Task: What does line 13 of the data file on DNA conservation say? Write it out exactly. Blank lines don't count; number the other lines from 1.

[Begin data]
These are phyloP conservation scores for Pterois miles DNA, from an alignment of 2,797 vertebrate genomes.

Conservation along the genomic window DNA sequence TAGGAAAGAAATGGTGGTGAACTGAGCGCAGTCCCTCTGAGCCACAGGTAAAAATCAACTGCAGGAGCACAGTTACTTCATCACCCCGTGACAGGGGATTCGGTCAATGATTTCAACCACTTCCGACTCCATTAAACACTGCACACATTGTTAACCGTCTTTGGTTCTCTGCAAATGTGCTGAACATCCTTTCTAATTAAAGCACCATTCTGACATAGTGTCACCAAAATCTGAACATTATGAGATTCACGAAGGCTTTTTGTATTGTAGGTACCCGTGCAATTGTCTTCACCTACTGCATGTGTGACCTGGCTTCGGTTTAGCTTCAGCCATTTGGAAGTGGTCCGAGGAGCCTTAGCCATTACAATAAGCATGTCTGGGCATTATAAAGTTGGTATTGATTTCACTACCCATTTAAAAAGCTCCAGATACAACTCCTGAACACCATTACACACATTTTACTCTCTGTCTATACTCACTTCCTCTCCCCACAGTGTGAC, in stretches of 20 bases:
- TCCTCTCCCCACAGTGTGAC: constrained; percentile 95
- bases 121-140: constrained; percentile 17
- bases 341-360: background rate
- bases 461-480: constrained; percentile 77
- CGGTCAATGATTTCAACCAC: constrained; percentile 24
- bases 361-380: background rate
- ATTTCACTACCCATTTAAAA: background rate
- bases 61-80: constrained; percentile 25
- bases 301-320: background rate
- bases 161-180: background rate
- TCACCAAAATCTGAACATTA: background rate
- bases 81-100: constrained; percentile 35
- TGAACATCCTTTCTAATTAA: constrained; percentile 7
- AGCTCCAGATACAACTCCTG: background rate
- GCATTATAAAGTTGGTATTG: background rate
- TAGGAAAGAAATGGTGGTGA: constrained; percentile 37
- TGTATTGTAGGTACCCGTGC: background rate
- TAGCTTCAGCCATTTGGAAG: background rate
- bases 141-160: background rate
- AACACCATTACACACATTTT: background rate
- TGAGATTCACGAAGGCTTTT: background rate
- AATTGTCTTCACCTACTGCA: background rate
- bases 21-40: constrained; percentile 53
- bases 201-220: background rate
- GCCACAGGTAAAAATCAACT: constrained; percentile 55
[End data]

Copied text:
- TCACCAAAATCTGAACATTA: background rate